British Library manuscript 17,202 which was acquired in 1847 is however not called "Jesus and Mary Magdalene" - it is called "Joseph and Aseneth".
Or rather The Story of Joseph the Just and Aseneth his Wife.
After giving a synopsis which is perfectly compatible with it's being a non-canonical book of on OT event, we have the comment of Simcha Jacobovici and Barrie Wilson:
If this story is really referring to the Biblical Joseph and Aseneth, right away we see problems with this text. In this account, Aseneth quickly moves to center [sic!] stage, whereas the Bible makes Joseph the primary figure.
Gospels also make Jesus Christ primary and St Mary Magdalene very secondary, and never mentions any marriage even. One difficulty more and the two difficulties here given also retained. If they can argue this against the identification of subject with Biblical Joseph and Aseneth, why not against identification of subject with Christ and Mary Magdalene?
How about sifting gnats and swallowing camels a bit less?
Bible DOES mention Joseph's wife was Aseneth. And Bible DOES contain names Joseph and Aseneth.
And the difficulties of Asenath (other form of her name) being centre of stage in the manuscript and Joseph being so in the Bible is not a real one. The manuscript very clearly purported to bring more information about their story than the Bible gave.
Would a Jewish text have described Joseph as "God's Son"?
I was interested in nephelim and once tried to look up how Kimchi (sometimes cited by Haydock comment) thought about the Sethite and Angelic scenarios. I found another Jewish site. "Sons of God" could according to it ALSO have been Cainites (taking wives less pious than Cainites started as - a parallel to the Sethite scenario, but a somwhat different evaluation of Nod) OR princes.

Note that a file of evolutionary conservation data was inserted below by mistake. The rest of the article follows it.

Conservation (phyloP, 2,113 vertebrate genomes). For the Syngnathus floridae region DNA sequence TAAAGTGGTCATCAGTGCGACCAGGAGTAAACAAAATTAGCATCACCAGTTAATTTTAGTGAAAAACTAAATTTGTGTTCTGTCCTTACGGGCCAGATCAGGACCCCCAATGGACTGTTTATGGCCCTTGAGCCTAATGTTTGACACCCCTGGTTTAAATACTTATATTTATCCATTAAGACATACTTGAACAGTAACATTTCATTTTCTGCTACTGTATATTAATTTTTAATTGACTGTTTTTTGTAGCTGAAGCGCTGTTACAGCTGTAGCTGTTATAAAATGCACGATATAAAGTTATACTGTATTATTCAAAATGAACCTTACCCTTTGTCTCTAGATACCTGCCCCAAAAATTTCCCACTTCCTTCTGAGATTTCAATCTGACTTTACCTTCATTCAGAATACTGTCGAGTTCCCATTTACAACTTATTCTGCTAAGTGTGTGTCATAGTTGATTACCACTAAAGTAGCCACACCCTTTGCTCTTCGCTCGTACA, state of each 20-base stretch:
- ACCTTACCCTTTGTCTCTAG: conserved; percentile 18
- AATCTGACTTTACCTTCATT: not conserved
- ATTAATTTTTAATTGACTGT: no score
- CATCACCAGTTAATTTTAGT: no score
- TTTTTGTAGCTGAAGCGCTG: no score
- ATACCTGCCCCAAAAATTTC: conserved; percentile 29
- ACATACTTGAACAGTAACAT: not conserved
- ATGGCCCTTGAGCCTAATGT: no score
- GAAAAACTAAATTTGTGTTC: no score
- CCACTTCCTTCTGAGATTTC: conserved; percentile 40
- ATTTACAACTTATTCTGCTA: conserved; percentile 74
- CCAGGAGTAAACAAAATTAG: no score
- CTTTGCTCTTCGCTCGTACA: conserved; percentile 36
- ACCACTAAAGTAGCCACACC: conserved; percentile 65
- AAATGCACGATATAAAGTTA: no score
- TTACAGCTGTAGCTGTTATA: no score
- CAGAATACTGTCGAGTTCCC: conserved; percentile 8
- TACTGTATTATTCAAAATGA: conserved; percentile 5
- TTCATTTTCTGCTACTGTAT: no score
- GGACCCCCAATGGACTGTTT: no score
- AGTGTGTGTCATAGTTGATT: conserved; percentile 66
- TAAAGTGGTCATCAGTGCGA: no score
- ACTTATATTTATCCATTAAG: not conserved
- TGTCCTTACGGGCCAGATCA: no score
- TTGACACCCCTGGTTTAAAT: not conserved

Oh ... "bene Elohim" could have been princes? Well, in that case, would not Joseph qualify as a "ben Elohim"? He was a prince.
Plus, the words are the words of Aseneth before the heavenly man (who is not Joseph!) appears to her. I e "before she knew better".
Plus, the text need not have been Orthodox Jewish (if you take the term as extending both to real Orthodoxy during OT and fake Orthodoxy after rejecting the true Christ), it can have been para-Jewish - or the rejectors of Christ can be giving a real interpretation a bad reputation.
In Egyptian Pagan parlance - recall that Aseneth had been raised as daughter of an Egyptian priest - any just man was "son of" the god whose justice he was working. The words need mean no more than "legitimate representative of". So, no, these words do not single the Joseph of the text out as being a smokescreen for Jesus. Unless it is a genuine account from OT times, in which Joseph being called this by Aseneth underlines how he foreshadows Christ. Typology, you know.
And the heavenly ceremony she attends may well have taken place and foreshadowed Christianity, so that Egyptian Jewry, recalling Joseph and Aseneth, would easily accept the Gospel as they did many of them under leadership of Aquila. See Acts.
The question "in what way would future generations find refuge in Aseneth" can be answered different ways by Christians according to whether they believe the text could be genuine or not.
Finding refuge "in her" could mean finding it in her - and subsequent to her in St Mary Magdalene's - example. Of confession and repentance. Her name being associated to this is immaterial.
Or the promise could be a fake because the text is, as far as theology is concerned, a fake. Which does explain why it is not canonical, but so would other scenarios.
Or, if Joseph is a type of Christ - Aseneth is a type of the real Bride of Christ, of the Catholic Church. In that sense the promise of finding refuge in her makes sense, typologically.
Her origins as raised by an Egyptian priest signify then the Gentile conversions to Catholicism.
In 570, a monk could very calmly copy this text without finding his Christian faith in any way compromised by it - and in 14th November 2014 Simcha Jacobovici and Barrie Wilson have sunken so low as to get hysteric about why it could not possibly be about Joseph and Aseneth, but simply must be about a physical marriage between Christ and St Mary Magdalene, contradicting the tradition of the Church. Well, in times when "i" or "sqrt(-1)" can be described as a real Mathematical object, we might not be surprised at bad logic in more important places too.
Hans Georg Lundahl
St Nicolas of Myra